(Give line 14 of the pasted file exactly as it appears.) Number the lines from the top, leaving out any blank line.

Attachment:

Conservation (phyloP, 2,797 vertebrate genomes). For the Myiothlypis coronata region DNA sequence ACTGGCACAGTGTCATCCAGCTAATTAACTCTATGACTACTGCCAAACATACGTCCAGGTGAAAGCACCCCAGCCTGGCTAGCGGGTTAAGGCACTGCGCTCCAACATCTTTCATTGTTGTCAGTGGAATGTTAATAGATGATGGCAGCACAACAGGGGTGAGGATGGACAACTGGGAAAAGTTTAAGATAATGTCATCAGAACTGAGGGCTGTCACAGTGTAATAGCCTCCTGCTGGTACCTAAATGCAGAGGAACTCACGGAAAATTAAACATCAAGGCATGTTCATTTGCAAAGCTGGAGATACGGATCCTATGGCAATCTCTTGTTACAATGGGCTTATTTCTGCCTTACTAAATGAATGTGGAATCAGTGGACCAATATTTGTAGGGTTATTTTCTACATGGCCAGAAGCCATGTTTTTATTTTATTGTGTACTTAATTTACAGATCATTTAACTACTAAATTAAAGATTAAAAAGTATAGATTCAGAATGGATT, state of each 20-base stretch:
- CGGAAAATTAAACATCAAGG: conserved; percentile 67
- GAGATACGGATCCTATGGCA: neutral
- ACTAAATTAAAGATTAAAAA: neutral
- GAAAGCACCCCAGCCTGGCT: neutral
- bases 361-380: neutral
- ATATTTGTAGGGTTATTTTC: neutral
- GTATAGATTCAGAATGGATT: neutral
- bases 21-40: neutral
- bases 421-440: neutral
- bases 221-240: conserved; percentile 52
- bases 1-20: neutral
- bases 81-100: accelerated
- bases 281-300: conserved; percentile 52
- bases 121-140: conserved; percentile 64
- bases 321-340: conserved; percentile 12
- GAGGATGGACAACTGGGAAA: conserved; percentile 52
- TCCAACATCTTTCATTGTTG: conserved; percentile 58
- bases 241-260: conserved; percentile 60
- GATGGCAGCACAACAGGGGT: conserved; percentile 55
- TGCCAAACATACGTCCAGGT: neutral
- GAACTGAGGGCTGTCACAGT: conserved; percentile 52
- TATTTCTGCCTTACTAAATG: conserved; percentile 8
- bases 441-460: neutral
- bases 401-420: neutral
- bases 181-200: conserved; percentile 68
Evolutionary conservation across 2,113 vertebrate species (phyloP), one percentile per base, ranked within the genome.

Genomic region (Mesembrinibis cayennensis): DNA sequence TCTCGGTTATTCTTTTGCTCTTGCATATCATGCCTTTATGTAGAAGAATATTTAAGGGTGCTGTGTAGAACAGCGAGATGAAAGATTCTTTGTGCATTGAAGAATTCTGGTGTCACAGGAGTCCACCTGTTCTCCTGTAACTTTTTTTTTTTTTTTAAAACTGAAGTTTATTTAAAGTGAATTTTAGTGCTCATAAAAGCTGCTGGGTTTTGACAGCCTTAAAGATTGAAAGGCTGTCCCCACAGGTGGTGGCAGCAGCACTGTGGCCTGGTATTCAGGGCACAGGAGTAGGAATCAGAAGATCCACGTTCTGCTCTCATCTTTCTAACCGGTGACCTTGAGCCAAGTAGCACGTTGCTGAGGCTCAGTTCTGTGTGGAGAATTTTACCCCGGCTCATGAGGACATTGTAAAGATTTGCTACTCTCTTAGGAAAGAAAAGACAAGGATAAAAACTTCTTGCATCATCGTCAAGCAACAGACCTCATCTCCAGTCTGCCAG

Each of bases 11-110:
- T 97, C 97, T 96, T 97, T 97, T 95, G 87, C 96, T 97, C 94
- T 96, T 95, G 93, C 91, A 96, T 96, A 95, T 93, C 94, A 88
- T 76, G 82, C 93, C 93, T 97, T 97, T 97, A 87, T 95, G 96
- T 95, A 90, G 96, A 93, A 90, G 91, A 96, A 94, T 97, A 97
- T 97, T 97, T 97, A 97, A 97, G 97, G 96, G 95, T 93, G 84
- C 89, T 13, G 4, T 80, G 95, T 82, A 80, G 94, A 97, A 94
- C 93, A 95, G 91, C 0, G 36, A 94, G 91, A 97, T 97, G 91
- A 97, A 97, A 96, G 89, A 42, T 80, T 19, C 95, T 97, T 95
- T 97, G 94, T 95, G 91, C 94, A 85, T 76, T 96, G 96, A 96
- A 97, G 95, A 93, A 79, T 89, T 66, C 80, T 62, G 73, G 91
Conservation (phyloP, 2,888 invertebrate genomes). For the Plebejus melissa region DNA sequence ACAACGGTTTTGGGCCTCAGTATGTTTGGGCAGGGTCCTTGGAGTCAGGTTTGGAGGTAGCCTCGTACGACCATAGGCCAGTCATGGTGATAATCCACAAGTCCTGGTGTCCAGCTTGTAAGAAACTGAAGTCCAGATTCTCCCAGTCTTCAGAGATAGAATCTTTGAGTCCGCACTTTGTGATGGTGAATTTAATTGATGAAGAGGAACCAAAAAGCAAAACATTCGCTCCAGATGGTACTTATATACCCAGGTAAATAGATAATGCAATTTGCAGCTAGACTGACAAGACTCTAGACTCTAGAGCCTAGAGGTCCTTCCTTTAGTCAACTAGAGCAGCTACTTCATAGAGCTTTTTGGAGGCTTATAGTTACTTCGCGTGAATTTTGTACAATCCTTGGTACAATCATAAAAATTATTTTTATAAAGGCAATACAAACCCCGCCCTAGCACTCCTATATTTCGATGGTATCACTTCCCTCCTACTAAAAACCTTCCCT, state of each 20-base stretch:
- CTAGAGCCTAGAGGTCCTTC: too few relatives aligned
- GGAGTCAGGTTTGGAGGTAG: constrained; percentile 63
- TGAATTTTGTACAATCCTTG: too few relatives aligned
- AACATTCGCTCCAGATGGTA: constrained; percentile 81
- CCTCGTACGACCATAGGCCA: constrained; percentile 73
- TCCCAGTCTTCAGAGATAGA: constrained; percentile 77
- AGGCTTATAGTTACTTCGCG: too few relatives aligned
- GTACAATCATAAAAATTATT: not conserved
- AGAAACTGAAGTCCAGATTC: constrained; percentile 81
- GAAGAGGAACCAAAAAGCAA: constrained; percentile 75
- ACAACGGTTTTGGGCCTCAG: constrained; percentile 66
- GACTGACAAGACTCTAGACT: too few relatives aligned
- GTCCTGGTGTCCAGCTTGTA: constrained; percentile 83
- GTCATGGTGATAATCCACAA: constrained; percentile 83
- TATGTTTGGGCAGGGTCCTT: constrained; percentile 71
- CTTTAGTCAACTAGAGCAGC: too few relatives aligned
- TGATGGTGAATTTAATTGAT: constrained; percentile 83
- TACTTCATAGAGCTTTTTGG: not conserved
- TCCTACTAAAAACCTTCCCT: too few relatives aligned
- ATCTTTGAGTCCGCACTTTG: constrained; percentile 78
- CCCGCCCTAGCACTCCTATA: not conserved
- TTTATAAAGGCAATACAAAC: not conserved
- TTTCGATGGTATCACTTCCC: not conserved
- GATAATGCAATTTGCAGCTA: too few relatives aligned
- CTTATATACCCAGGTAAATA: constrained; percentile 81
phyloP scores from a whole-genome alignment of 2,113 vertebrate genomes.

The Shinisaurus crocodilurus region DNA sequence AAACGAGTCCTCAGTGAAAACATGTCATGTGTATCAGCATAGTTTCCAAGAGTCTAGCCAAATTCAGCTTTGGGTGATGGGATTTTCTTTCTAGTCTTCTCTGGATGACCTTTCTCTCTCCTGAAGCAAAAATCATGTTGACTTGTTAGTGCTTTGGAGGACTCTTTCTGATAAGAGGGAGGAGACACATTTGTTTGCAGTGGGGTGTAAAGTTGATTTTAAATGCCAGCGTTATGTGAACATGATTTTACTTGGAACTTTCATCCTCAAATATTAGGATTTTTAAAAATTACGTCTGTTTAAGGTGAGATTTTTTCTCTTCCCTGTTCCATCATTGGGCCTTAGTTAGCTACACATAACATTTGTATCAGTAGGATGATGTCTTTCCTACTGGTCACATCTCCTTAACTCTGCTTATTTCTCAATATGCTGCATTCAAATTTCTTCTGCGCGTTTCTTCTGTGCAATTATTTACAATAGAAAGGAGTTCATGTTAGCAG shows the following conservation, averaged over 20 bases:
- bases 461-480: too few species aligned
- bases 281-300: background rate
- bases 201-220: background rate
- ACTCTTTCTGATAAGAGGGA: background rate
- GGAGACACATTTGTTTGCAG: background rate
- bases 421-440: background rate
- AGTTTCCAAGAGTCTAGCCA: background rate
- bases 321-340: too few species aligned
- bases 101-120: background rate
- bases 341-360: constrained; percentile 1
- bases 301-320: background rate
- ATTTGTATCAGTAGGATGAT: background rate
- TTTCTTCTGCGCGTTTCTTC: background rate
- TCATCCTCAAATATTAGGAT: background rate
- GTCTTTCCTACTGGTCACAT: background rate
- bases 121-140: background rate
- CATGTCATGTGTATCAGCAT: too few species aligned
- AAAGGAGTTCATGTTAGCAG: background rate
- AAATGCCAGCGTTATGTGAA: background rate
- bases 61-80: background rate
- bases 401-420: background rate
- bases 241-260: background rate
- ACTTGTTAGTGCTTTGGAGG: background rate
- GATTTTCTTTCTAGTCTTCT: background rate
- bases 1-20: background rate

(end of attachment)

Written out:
- bases 281-300: conserved; percentile 52